Founded this year by Helen Langat and Michelle Ouma, Kenya’s ModeMara.com aims to be Africa’s fashion hub by bringing together talented designers from across Africa, show their unique aesthetic and also give them a market place to sell their wares and provide them with delivery and logistics support for it’s member designers.
“We’re also a networking platform for them to meet and share ideas,” says Helen Langat, co-founder Mode Mara on what inspired them. “For the most part- it was seeing a lot of Kenyan talent not being fully exploited or explored. A lot of designers are good at the creative aspect- but not the sales or delivery or marketing. We wanted to be a partner to these designers- inject business acumen into their ventures to create a better brand/product for them.”
Mode means fashion and Mara is coined from the great Mara, Kenya’s own international tourism export. Langat says they’re selling amazing fashion which is firmly rooted in Kenya.
Targeting urban professionals, Mode Mara works simply. Users go to the site, pick out whatever amazing design that tickles them or whatever they fancy, add it to their cart, proceeds to checkout to confirm their purchases, fills in their delivery address, pays through credit/debit and M-Pesa and await confirmation and delivery.
Mode Mara aims to make their returns by taking commission on sales and not only give designers a free networking platform but also help them sale their wares under the shop section.
“We aim to help grow the Buy African- Made by African. We believe there is a strong customer base right here in Africa with the rise in purchasing power of middle income earners,” said Helen. “We want to grow our distribution systems in order to become a serious contender in the e-commerce space in Africa. This would also enable us to stock a larger number of designers and expose the beautiful and diverse textiles and aesthetics that make up African Fashion.”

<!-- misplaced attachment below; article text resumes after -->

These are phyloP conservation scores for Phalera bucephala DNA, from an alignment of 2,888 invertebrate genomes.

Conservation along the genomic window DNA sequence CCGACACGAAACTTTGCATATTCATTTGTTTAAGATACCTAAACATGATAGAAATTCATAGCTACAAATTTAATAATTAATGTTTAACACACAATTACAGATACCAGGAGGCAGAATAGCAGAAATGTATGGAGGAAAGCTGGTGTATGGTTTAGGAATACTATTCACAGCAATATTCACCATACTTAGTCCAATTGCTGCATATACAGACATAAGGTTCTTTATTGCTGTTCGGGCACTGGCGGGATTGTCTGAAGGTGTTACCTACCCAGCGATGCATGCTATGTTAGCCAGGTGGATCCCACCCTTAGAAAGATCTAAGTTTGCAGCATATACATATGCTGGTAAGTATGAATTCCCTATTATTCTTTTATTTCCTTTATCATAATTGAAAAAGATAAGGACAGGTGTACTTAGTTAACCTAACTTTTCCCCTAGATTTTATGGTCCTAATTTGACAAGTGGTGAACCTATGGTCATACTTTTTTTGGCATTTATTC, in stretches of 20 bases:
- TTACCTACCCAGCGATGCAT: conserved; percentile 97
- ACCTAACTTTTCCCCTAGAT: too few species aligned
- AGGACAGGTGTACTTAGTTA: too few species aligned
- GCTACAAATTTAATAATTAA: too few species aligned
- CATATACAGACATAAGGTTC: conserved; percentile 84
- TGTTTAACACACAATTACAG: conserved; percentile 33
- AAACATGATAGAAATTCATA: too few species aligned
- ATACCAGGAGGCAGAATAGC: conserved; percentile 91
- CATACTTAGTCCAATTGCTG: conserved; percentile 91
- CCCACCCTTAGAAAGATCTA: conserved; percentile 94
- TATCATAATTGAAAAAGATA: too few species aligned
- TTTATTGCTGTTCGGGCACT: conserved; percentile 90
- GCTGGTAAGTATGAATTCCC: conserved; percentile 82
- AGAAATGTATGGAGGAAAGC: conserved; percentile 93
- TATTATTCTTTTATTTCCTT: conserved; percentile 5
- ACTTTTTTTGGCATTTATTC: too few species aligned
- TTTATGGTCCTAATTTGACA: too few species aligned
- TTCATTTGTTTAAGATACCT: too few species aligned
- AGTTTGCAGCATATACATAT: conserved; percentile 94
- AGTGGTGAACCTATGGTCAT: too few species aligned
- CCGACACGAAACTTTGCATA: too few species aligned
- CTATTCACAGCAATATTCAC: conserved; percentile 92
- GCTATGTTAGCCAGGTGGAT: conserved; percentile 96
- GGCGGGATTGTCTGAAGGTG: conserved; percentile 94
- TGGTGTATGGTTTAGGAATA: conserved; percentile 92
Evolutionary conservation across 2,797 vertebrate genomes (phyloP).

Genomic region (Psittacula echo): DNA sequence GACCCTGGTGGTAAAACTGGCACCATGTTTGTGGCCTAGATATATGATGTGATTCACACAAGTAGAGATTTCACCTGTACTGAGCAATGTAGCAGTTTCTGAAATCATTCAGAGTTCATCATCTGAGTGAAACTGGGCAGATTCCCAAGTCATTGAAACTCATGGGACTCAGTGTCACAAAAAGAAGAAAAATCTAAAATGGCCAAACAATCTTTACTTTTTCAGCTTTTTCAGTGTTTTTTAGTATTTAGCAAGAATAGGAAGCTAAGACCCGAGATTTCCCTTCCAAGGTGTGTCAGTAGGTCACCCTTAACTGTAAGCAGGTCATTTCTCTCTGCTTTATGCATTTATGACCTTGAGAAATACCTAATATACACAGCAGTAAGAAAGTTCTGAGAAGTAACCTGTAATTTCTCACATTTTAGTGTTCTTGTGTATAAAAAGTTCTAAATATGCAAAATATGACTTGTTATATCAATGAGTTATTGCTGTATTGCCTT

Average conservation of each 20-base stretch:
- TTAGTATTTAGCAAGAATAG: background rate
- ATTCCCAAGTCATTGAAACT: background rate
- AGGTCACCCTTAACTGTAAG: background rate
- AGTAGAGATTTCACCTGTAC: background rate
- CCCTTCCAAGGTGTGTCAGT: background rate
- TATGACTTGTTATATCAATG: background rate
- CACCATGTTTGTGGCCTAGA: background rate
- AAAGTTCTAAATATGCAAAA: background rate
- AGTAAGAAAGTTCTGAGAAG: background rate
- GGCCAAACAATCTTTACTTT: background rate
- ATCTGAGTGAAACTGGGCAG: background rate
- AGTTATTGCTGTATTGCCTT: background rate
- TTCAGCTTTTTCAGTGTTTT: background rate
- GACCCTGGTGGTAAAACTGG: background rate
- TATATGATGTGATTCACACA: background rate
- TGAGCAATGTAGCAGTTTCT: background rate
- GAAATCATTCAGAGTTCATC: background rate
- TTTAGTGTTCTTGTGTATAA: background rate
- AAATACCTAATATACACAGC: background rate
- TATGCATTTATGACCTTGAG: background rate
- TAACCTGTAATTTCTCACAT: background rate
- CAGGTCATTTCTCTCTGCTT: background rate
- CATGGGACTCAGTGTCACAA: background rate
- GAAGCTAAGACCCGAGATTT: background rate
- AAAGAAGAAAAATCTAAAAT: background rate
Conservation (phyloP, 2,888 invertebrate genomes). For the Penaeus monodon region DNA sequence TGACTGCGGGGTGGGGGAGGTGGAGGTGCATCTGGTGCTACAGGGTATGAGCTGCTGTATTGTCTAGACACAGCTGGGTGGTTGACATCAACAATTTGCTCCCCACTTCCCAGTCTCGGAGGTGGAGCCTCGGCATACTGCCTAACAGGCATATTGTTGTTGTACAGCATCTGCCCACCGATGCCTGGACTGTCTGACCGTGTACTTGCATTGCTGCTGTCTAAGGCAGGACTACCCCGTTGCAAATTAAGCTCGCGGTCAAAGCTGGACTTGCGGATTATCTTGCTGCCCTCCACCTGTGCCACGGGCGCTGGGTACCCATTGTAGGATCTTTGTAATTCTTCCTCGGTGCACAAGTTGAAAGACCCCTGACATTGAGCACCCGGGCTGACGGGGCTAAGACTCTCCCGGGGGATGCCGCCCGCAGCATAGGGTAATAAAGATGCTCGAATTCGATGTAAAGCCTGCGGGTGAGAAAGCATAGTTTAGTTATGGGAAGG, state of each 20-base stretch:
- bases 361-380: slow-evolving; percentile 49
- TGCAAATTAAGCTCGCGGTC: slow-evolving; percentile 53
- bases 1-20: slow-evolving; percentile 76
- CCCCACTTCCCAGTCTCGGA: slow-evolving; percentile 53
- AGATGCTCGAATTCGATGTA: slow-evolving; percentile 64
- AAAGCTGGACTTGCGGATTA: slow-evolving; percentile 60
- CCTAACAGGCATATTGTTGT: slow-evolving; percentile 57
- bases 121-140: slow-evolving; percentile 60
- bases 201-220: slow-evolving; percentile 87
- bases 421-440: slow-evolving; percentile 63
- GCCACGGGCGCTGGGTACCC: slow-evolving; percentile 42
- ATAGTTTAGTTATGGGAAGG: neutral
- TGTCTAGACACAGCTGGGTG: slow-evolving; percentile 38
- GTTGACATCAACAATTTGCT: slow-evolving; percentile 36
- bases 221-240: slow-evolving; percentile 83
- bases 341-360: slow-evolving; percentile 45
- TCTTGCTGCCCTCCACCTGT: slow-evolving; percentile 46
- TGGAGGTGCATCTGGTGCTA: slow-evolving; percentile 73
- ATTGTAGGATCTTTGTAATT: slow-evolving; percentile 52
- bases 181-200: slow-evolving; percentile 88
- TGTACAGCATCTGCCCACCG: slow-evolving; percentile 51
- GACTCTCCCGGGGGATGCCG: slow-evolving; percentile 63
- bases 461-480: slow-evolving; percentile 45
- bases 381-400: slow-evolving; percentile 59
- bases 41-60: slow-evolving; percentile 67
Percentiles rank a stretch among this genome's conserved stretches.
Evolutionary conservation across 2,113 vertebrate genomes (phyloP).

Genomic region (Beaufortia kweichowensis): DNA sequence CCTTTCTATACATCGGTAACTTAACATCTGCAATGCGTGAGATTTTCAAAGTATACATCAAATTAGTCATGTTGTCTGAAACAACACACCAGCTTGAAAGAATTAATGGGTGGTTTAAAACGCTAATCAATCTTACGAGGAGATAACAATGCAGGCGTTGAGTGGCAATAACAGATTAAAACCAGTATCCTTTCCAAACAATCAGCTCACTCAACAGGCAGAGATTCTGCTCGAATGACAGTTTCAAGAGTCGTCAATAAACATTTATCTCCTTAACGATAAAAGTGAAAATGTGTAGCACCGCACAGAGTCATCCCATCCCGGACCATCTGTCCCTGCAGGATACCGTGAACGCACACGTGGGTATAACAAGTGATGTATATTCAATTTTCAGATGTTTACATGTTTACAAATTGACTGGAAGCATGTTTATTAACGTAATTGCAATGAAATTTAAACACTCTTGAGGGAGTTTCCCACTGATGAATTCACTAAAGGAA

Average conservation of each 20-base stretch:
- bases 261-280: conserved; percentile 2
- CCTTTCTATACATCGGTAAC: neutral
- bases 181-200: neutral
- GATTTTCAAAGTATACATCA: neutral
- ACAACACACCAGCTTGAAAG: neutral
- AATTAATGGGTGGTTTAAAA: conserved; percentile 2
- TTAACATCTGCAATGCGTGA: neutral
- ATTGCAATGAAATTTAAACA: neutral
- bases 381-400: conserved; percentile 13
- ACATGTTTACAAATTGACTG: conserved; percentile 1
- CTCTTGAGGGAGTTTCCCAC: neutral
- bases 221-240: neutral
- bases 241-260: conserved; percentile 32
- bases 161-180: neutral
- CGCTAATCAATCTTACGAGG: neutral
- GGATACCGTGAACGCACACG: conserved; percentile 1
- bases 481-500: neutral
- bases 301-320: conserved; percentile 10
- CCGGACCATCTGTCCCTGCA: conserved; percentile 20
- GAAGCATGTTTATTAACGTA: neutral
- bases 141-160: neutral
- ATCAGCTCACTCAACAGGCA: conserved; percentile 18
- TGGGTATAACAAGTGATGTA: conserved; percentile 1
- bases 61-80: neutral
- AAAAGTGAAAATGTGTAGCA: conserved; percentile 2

The firm recently received seed funding from Kenya’s Nailab, an incubation centre which Langat says gave them insight on what its like to run a successful African start up and gave them more confidence with going out and sharing ideas and finding solutions to real problems using technology.
Langat thinks somethings need to be fixed to see more youths creating jobs than being job seekers.
“It starts from our education system, in my opinion. We’re taught to think in a box. That there are ten major lines of work and every Kenyan student imagines they have to fit somewhere in that line. Whether doctor, lawyer, pilot, engineer, marketer, accountant among others. The world is much wider than that- and opening the childrens perspective- giving them the opportunity to actually do what they like/are good at would be the first positive significant step in the right direction,” Langat concludes.